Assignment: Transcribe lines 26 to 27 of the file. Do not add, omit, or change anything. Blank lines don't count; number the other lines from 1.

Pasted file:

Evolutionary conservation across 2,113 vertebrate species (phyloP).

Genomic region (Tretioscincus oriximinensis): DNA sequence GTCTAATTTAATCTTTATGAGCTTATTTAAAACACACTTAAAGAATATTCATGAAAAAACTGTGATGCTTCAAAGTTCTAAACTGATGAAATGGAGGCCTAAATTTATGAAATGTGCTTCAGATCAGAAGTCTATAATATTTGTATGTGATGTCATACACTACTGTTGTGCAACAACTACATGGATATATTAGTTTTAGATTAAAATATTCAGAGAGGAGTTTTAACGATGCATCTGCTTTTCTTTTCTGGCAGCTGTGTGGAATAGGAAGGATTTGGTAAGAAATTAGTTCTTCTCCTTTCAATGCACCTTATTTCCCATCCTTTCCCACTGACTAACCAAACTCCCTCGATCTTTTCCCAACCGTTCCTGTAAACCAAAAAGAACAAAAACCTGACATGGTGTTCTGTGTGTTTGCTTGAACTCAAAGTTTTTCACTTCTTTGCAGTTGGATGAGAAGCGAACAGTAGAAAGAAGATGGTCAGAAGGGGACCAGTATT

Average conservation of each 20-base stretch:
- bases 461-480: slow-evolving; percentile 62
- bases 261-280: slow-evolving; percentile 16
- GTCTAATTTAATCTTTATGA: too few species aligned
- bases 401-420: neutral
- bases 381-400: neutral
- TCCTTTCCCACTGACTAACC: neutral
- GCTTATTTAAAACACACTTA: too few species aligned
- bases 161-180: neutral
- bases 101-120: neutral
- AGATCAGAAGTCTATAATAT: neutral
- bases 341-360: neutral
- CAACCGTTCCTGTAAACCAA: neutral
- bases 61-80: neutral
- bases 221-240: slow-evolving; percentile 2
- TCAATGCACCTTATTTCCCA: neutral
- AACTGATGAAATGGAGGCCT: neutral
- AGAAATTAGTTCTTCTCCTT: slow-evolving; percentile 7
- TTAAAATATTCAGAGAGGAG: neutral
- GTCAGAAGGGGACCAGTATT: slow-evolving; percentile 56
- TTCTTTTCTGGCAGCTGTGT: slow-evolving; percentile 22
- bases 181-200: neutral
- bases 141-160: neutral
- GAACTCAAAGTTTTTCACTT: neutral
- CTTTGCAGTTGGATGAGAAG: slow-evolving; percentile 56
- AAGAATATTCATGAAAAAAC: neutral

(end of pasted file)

- GAACTCAAAGTTTTTCACTT: neutral
- CTTTGCAGTTGGATGAGAAG: slow-evolving; percentile 56